Explanations for the witch hunts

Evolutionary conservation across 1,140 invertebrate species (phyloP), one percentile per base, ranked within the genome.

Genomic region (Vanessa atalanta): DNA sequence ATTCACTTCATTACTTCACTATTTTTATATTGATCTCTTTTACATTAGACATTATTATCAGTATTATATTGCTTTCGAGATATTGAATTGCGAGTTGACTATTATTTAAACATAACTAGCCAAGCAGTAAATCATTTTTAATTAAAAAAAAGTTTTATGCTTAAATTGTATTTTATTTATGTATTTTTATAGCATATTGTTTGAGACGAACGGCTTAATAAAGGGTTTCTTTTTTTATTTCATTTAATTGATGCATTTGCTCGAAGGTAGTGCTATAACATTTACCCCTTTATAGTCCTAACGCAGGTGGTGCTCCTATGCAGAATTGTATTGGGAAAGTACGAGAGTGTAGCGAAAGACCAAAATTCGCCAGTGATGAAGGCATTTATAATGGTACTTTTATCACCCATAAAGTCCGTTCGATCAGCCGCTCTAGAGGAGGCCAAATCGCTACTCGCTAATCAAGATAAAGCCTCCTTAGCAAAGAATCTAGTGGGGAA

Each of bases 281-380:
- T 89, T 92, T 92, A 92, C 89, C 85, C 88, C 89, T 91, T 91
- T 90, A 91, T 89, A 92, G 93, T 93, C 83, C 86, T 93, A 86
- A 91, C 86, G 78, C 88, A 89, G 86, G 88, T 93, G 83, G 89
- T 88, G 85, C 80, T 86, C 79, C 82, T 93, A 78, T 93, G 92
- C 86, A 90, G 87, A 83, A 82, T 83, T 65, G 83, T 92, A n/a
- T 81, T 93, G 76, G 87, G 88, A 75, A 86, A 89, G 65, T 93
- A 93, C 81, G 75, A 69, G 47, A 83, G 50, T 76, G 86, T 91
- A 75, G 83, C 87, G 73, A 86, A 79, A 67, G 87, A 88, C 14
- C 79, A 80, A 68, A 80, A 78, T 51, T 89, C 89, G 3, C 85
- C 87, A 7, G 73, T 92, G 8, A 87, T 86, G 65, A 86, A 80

This dramatic upsurge in witch trials, often labeled the “Great Witch Hunt” or the “Witch Craze,” has been the subject of a huge number of studies during the last twenty-five years, and a variety of explanations have been suggested. Some scholars have chosen to emphasize intellectual factors. During the late Middle Ages, Christian philosophers and theologians developed a new idea about the most important characteristics of a witch. Until that period, in Europe, as in most cultures throughout the world, a witch was a person who used magical forces to do evil deeds (maleficia). One was a witch, therefore, because of what one did, causing injuries or harm to animals and people. This notion of witchcraft continued in Europe, but to it was added a demonological component. Educated Christian thinkers began to view the essence of witchcraft as making a pact with the Devil, a pact which required the witch to do the Devil’s bidding. Witches were no longer simply people who used magical power to get what they wanted, but people used by the Devil to do what he wanted. (The Devil is always described and portrayed visually as male). Witchcraft was thus not a question of what one did, but of what one was, and proving that a witch had committed maleficia was no longer necessary for conviction. Gradually this demonological or Satanic idea of witchcraft was fleshed out, and witches were thought to engage in wild sexual orgies with the Devil, fly through the night to meetings called sabbats which parodied the mass, and steal communion wafers and unbaptized babies to use in their rituals. Some demonological theorists also claimed that witches were organized in an international conspiracy to overthrow Christianity, with a hierarchy modeled on the hierarchy of angels and archangels constructed by Christian philosophers to give order to God’s assistants. Witchcraft was thus spiritualized, and witches became the ultimate heretics, enemies of God.